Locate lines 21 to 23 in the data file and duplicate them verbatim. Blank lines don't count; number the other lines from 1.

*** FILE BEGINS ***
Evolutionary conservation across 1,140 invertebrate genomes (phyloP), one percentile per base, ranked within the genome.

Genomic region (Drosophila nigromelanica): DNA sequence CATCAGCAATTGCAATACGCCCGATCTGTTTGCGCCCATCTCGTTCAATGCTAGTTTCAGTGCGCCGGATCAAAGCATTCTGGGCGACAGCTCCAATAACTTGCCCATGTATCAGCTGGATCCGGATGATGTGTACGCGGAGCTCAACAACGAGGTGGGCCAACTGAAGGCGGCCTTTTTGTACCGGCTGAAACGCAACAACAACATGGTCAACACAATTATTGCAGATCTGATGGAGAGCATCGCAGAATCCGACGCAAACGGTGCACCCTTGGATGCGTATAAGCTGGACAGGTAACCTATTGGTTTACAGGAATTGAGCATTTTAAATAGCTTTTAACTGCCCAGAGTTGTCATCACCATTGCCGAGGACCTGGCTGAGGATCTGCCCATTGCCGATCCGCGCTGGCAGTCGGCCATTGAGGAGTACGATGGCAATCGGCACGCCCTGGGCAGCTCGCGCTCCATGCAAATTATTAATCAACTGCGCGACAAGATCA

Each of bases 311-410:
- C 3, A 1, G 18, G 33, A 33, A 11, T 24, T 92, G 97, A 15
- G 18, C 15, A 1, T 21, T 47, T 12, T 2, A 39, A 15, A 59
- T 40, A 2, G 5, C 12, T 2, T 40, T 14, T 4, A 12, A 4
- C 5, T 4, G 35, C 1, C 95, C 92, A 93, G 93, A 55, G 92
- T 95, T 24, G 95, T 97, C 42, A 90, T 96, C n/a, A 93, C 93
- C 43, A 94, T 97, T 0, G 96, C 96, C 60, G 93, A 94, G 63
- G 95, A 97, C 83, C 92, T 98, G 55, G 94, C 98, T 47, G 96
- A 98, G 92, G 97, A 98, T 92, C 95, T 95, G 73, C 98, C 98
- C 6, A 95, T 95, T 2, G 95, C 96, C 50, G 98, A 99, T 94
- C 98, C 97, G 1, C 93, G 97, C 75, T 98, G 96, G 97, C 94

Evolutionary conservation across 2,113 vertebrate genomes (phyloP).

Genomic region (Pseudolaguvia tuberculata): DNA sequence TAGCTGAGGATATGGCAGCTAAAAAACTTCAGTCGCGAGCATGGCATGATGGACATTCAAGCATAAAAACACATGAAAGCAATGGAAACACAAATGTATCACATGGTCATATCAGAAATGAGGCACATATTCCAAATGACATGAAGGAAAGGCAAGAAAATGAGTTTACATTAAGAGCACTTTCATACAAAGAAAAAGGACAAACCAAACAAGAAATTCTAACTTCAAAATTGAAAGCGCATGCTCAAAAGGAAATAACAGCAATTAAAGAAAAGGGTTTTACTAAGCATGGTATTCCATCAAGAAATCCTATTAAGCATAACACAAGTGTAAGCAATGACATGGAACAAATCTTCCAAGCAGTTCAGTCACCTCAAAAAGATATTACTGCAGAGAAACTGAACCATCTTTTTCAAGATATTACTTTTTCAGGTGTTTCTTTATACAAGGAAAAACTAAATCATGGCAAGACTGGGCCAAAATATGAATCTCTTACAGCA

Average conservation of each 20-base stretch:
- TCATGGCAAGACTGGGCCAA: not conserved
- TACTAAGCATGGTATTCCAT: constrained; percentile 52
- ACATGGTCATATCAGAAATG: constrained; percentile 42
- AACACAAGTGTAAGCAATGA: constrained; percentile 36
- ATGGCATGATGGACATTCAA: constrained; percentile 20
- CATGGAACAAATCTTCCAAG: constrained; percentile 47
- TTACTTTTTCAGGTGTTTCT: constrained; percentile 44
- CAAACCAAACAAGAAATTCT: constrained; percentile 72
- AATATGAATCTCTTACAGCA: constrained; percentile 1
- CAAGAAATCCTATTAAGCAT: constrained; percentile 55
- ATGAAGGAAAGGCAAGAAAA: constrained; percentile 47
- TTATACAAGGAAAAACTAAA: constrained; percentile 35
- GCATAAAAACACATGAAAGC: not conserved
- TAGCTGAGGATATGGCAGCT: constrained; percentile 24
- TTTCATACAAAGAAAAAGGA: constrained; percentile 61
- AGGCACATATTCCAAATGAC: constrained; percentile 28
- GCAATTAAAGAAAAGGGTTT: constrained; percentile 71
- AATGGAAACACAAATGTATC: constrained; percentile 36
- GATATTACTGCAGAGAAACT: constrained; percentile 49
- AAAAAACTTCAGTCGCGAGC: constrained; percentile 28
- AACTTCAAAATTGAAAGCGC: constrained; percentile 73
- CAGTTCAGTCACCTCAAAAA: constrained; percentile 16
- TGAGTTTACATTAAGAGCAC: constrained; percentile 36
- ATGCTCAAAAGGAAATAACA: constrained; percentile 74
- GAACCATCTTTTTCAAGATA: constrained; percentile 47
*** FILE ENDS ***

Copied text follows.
- ATGGCATGATGGACATTCAA: constrained; percentile 20
- CATGGAACAAATCTTCCAAG: constrained; percentile 47
- TTACTTTTTCAGGTGTTTCT: constrained; percentile 44